seun kuti @ s.o.b.'s


still battling jet lag and hungry for a bit of lagos in new york, i walked in the doors of s.o.b.'s last night eager to hear music from seun kuti's new brian eno-produced album, from africa with fury: rise.

wearing jeans and little makeup, i parked myself inconspicuously halfway between the bar and the stage, immediately spotting kunle ade--king sunny ade's son--whom i've never actually seen out at an event with 'normal' people. he gave me a hug and obligatory kiss on the cheek, before sliding away to mix and mingle. soon the crowd started pouring in and i glimpsed a few more friends--an academic; a drummer; a dancer; a photographer who covered the africa aspire ball with me, at the national museum of african art, during obama's inauguration--as well as a few brooklyn mainstays whom i haven't seen in ages--namely, ngozi odita of harriets alter ego.

it had been four years since i first saw seun kuti & egypt 80 perform at s.o.b.'s.

i was 25 then, writing for the african magazine. showed up with my notebook wearing a gold tube dress and plenty makeup, was paparazzied to death while dancing, and stayed till the last patrons had already left. i wasn't the shy, silent type as i found seun to be then--though he was also uber-talented, energetic, and mesmerizing to watch. i loved the way he defered to his band members on their solos, leaving centerstage to stand somewhere near the back. and how he paid homage to his late father, starting his set off with a fela tune and displaying a 'fela lives' back tat proudly.

seun has changed a lot in four years. now balding, he was high most of the night and gazed at the audience through half-opened eyelids. in spite of all that, or maybe because of it, i loved his performance--the dancing, the stripping down to his bareback from a business shirt, the preaching about politics, revolution and government. he opened the first set with fela's zombie before launching into songs from his album. preached about marijuana, sex, and politics--'what is the u.s. doing in libya? it's because of the economy. they know libya doesn't have the corporations to rebuild the country after they're done bombing. just wait, the contracts are coming.'--to a rapt crowd of fans.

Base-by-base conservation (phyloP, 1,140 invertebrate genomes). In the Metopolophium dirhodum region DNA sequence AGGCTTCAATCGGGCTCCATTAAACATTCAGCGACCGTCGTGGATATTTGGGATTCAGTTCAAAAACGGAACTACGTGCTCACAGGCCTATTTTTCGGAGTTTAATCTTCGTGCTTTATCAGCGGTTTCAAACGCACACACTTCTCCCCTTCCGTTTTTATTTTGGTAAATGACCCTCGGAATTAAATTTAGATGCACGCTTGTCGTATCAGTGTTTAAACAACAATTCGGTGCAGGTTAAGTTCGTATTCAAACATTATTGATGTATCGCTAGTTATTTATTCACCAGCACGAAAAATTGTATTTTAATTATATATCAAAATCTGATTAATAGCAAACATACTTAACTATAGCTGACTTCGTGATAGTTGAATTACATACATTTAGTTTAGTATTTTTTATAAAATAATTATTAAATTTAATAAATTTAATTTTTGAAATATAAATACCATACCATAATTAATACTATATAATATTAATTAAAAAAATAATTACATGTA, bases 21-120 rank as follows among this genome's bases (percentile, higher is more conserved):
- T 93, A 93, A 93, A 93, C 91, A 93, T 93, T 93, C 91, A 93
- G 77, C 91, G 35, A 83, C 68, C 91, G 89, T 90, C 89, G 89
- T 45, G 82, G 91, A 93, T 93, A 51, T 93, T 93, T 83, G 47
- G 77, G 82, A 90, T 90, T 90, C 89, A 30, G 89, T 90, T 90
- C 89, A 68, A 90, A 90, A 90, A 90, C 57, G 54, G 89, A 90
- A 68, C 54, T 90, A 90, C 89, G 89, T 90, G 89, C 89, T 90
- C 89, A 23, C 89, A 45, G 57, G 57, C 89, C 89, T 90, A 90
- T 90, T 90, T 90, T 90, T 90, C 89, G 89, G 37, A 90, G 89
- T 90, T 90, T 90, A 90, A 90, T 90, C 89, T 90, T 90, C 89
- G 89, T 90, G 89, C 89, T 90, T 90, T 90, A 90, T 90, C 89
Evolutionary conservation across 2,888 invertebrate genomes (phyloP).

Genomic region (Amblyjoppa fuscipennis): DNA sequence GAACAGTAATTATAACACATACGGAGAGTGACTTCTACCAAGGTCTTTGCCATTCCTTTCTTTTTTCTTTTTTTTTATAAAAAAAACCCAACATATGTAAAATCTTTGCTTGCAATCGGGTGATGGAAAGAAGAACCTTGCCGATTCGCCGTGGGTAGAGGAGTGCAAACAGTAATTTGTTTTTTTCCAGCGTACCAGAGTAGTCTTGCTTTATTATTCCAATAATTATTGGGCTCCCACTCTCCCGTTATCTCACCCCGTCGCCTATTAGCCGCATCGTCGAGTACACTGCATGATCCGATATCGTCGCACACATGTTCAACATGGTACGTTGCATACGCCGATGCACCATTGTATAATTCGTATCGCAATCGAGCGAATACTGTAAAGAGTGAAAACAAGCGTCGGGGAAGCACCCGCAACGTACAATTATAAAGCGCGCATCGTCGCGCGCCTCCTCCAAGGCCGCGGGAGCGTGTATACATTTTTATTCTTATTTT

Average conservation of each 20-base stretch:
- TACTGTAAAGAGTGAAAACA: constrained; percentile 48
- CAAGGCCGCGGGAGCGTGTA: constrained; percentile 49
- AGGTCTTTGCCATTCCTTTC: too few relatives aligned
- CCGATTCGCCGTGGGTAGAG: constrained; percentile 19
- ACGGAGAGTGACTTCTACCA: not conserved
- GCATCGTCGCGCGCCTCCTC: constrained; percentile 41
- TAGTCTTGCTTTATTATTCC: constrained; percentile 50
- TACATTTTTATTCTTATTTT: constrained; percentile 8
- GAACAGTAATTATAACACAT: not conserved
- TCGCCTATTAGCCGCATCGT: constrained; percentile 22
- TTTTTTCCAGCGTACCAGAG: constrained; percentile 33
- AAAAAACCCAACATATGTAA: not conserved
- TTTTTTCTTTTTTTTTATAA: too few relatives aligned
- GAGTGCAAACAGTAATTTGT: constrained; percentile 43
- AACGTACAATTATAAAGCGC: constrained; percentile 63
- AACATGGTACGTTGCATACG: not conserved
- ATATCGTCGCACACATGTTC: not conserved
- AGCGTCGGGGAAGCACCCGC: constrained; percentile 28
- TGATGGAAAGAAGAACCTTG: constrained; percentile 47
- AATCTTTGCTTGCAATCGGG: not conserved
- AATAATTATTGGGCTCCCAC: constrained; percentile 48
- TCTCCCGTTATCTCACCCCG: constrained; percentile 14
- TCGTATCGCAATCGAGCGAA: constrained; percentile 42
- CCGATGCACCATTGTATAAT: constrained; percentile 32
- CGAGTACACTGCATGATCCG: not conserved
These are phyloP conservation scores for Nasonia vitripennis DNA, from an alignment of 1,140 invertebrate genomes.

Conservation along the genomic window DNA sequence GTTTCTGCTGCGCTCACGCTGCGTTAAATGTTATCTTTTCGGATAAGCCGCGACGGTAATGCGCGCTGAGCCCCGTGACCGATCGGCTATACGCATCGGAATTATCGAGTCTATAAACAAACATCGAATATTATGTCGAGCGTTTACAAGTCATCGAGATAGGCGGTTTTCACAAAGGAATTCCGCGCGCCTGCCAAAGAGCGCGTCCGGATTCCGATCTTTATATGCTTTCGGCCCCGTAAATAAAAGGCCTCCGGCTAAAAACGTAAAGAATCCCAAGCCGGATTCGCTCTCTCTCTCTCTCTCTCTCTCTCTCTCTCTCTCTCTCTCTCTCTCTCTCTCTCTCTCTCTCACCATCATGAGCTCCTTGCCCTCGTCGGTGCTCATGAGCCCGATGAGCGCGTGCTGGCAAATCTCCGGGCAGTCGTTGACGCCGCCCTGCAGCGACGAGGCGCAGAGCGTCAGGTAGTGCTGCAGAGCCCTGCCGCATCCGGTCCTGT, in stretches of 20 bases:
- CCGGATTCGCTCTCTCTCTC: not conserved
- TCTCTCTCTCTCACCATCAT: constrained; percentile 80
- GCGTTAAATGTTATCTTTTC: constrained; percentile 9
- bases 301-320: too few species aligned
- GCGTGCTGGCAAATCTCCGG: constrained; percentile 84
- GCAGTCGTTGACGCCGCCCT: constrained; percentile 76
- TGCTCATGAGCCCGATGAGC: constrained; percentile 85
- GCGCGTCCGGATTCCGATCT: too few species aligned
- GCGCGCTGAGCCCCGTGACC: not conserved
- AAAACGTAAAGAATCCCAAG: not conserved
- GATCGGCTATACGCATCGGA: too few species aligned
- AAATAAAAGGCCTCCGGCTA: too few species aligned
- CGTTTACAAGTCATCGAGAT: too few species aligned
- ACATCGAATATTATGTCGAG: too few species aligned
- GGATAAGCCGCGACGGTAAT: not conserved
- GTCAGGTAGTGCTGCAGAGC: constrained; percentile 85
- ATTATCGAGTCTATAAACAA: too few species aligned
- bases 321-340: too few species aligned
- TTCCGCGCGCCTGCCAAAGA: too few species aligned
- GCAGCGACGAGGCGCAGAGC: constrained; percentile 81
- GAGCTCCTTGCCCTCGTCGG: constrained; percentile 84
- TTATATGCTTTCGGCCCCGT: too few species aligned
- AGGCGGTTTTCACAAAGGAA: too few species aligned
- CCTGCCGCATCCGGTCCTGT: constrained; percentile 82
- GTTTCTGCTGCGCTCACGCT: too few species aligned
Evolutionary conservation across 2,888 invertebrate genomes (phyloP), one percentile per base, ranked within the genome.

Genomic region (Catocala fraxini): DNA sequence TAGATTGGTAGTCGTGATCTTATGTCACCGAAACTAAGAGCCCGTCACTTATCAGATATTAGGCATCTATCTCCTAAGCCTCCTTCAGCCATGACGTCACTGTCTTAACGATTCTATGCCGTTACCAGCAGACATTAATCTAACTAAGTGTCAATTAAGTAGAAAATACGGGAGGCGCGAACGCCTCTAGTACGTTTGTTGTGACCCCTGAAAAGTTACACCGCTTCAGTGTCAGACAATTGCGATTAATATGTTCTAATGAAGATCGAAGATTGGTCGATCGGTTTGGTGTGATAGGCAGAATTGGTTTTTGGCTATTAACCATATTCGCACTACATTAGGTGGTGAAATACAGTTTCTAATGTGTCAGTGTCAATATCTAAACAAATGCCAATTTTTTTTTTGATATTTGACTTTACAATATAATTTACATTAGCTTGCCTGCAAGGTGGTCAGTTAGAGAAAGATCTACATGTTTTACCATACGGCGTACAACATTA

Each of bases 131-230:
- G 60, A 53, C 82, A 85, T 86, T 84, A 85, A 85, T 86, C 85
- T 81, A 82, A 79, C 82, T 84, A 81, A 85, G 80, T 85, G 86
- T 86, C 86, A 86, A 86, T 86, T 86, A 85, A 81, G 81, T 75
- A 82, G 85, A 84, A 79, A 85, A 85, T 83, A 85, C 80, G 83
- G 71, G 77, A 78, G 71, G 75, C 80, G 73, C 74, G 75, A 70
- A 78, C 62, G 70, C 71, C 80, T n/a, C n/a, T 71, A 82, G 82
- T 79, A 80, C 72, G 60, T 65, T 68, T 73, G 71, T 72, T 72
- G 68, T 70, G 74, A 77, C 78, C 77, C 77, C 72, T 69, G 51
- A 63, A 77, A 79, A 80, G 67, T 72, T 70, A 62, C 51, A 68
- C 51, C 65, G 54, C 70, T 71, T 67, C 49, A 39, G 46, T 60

i danced all the way to the end of the second set before jet lag hit me, leaving still hungry for lagos, tho temporarily sated. on the subway ride home, i thot about my fascination with seun. it stems from the fact that we're roughly the same age. and in the past four years, he has made a significant transition that is largely governed by age: he doesn't give a damn what anybody else thinks anymore. he is making music his way, performing his way, living his way. he isn't shy anymore; he is liberated. i saw so much of fela in him--in a way that both awed and worried me.

all of this to say. i am looking forward to seeing seun in another four years, to seeing him sell a lot of records. a free black man is a dangerous and powerful thing.

read my african magazine review from four years ago here. --AL.

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